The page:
posted a few details about the "20th Anniversary Jumbo Edition" of Franz-Benno Delonge's Big City that Mercury Games planned to release in Q4 2018. That project was delayed a bit, but now Mercury has gone live with a Kickstarter project to fund this game (KS link) ahead of an August 2019 release, and this version indeed matches the "jumbo" description in its name, with buildings one-third larger than those in the initial Goldsieber edition of the game from 1999.
The heart of the game remains the same as the original release — players acquire cards in eight different neighborhoods, then use them to lay out buildings either one, two, or three spaces large, with those buildings scoring a certain amount of points, with possible bonuses based on surrounding buildings — but Mercury has updated the game to include a redevelopment phase each round in which players must add one or two cards to a draft, thereby allowing for more interactivity and fewer player stand-offs.
The KS also includes an Urban Upgrade expansion that allows for play with up to five players and that adds four new types of buildings to gameplay. (Mercury claims that Delonge, who died in 2007, thought the original upper player count of five was too much, so the revised base game now allows for 2-4 players, with the fifth player coming to the table only thanks to the expansion that allows more room to grow for everyone.)
Mercury Games stresses that this edition of the game will probably not be reprinted due to the cost of materials, similar to how it's said that it won't reprint Container: 10th Anniversary Jumbo Edition!, so this project is another example of the one-and-done nature of many large-scale crowdfunding projects, such as those for Claustrophobia 1643 and Batman: Gotham City Chronicles, which are not going into distribution but instead being delivered solely to project backers.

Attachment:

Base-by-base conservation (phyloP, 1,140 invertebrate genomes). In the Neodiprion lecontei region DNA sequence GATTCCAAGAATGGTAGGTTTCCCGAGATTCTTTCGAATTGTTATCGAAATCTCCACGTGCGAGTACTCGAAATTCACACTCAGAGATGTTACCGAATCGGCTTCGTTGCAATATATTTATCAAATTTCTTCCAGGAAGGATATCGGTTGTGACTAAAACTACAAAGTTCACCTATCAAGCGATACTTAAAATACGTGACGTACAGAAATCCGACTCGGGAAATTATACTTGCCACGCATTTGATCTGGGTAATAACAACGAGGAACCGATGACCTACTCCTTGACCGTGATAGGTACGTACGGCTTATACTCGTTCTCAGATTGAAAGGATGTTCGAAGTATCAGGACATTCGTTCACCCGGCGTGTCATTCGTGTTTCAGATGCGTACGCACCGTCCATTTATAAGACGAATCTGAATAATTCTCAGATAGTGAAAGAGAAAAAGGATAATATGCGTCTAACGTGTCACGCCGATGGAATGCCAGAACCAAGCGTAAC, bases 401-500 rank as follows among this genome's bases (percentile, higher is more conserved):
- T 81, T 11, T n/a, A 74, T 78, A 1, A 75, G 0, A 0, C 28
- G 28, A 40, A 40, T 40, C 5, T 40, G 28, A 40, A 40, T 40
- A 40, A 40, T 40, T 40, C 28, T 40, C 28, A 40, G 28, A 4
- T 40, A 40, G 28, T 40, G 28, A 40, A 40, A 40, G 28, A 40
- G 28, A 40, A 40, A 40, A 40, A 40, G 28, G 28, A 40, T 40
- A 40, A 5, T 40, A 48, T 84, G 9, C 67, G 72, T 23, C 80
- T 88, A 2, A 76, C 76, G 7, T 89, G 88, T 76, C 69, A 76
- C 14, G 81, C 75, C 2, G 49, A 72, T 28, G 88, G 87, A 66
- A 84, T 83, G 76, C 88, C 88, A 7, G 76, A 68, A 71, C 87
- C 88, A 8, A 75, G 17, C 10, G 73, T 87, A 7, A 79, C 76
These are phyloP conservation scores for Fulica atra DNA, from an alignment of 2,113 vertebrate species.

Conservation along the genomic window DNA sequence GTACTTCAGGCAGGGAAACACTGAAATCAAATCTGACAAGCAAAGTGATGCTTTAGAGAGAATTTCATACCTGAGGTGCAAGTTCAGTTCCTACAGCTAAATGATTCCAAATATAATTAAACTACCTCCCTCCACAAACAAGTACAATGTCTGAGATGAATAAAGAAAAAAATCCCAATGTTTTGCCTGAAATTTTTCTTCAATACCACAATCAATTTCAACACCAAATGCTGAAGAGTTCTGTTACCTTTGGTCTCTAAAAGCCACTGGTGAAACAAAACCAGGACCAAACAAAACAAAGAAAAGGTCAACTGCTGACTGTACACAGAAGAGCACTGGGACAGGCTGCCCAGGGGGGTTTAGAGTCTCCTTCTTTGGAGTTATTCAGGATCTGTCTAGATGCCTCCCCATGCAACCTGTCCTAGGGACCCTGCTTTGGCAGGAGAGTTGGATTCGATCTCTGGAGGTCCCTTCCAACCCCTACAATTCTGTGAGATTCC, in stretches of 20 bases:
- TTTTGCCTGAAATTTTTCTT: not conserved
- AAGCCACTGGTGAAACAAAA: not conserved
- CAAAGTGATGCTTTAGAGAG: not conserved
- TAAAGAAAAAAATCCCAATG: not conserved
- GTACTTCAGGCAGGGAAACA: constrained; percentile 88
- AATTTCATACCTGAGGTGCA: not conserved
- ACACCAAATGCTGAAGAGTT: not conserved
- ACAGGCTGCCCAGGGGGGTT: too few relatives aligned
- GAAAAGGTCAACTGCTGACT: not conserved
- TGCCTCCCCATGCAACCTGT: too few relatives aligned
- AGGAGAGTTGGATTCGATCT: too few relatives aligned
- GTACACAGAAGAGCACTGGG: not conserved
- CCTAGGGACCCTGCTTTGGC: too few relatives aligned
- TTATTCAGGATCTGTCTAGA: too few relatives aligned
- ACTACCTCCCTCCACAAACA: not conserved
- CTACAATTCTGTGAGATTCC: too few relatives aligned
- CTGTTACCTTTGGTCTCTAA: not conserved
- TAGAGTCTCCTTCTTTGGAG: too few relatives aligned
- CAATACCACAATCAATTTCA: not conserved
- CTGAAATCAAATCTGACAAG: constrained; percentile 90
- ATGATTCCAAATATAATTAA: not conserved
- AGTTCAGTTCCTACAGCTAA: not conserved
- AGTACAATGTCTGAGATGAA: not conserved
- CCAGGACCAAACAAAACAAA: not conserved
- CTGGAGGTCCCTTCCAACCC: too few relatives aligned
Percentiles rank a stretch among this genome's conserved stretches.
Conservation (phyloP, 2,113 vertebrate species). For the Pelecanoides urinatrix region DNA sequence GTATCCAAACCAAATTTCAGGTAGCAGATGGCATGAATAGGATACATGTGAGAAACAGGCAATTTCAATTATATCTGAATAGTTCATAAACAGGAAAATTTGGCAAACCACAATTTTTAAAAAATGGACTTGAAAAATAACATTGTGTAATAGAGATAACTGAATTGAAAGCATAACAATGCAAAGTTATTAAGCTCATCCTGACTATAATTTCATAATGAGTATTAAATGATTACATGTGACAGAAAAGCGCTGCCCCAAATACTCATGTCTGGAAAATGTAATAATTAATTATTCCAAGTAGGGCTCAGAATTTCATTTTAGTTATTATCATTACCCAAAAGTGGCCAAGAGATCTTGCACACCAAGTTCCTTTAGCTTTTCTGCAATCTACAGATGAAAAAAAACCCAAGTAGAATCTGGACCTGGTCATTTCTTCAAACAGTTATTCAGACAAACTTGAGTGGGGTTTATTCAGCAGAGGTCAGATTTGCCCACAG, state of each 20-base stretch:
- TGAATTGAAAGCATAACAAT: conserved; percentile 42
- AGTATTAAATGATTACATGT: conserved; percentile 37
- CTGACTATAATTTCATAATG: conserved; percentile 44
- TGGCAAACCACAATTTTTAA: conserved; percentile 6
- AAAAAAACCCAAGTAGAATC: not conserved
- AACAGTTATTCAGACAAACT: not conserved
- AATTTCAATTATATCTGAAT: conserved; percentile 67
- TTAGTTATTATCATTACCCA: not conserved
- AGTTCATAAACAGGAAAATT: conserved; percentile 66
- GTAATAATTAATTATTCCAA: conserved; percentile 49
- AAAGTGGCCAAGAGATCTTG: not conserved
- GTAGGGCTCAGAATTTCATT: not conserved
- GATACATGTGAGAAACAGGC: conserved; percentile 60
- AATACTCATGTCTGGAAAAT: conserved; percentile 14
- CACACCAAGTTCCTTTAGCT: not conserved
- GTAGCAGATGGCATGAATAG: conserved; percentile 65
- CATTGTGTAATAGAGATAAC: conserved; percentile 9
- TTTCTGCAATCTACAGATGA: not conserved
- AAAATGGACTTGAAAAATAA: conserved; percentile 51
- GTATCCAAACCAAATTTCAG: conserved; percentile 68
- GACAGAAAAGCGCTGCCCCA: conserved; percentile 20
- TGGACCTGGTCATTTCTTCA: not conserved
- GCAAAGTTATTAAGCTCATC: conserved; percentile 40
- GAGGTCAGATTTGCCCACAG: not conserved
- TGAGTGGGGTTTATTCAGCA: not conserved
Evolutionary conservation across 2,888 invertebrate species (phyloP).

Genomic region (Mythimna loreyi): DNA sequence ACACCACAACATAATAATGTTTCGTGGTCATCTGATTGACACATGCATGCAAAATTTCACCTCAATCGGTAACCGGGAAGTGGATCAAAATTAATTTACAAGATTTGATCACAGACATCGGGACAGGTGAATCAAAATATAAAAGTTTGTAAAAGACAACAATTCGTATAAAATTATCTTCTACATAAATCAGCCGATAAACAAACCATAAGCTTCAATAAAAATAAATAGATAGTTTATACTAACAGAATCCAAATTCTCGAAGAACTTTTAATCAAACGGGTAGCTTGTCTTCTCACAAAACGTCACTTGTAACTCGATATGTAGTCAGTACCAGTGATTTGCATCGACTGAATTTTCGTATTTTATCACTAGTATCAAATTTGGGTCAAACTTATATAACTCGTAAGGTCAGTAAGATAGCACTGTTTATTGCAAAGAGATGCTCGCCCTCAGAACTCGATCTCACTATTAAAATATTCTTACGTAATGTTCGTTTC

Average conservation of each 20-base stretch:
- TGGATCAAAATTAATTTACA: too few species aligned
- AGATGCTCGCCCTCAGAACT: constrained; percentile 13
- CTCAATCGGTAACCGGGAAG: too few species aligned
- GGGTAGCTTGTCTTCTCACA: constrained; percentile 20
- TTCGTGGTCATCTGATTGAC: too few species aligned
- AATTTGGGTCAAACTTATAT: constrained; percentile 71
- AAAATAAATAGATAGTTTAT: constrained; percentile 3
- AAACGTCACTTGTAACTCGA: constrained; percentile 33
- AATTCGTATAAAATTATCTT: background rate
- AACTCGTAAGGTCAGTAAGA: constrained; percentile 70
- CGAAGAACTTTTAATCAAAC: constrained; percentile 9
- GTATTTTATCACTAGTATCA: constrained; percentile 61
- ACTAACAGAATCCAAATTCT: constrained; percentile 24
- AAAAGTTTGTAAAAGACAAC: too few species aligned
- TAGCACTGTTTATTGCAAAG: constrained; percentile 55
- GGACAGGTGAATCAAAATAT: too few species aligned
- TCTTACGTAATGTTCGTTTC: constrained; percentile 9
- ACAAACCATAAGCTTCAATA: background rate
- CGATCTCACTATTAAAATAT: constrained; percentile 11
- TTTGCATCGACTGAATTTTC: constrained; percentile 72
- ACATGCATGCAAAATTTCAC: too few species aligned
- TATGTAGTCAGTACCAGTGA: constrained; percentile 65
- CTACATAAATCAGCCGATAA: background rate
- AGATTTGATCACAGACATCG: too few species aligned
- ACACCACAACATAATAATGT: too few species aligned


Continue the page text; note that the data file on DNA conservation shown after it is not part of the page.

Tasty Minstrel Games will release a "Deluxified" version of Stefan Feld's Luna in September 2019, and while the Kickstarter campaign for this title (KS link) mentions "BRAND NEW content, created by [editor] Ralph Bruhn and Stefan Feld, specifically made for this NEW, Deluxified™ version", I see only metal coins and silkscreened meeples being added to the game, not content in the way that I would think of content, that is, something meaningful to gameplay. Either I'm missing something, or TMG defines "content" differently than I do.
• At SPIEL '18, new German publisher LuPri released a new version of Lutz Stepponat's 2006 card game Ruse & Bruise under the name Kabale und Hiebe: Setzt dem Ganzen die Krone auf. Now Rio Grande Games, which released an English version of the original game, has stated that it will release this new version under the title Gambit Royale. Gameplay is the same as in the original game, except for the inclusion of five new cards and some modifications to existing cards. Here's an overview of how to play:Quote:Magicians and dragons, kings and princesses populate the land and want only one thing: the greatest fame. The players try to use their royal household to cause problems for their opponents and trick them with underhanded chess moves.
In more detail, the game lasts six rounds, and at the start of each round, each player reveals a random goal card worth 1-5 victory points (VPs), each with one of six symbols printed on it. Each player has a deck of influence cards and starts with a hand of three cards. On a turn, a player plays a card face down in front of a goal card, then draws a replacement card; if a face-down card is already present at this goal, the player reveals in and executes the action on it, if any. As soon as all goals have as many cards below them as their VP value, the round ends. Reveal the face-down cards without executing their actions, then carry out the actions of any mercenaries, wizards, witches, and princes/squires in play. Whichever player then has the most influence on a goal (as determined by the values on their played cards) claims that goal, with ties being broken in favor of whichever tied player played on that goal first.
After six rounds, players tally their goal cards to determine their final score; alternatively, if they have a set of six goal symbols, they can sum those six cards, double that value, then subtract 1 VP from that total for each goal card they have that's not part of that set. Whoever has the most points wins!
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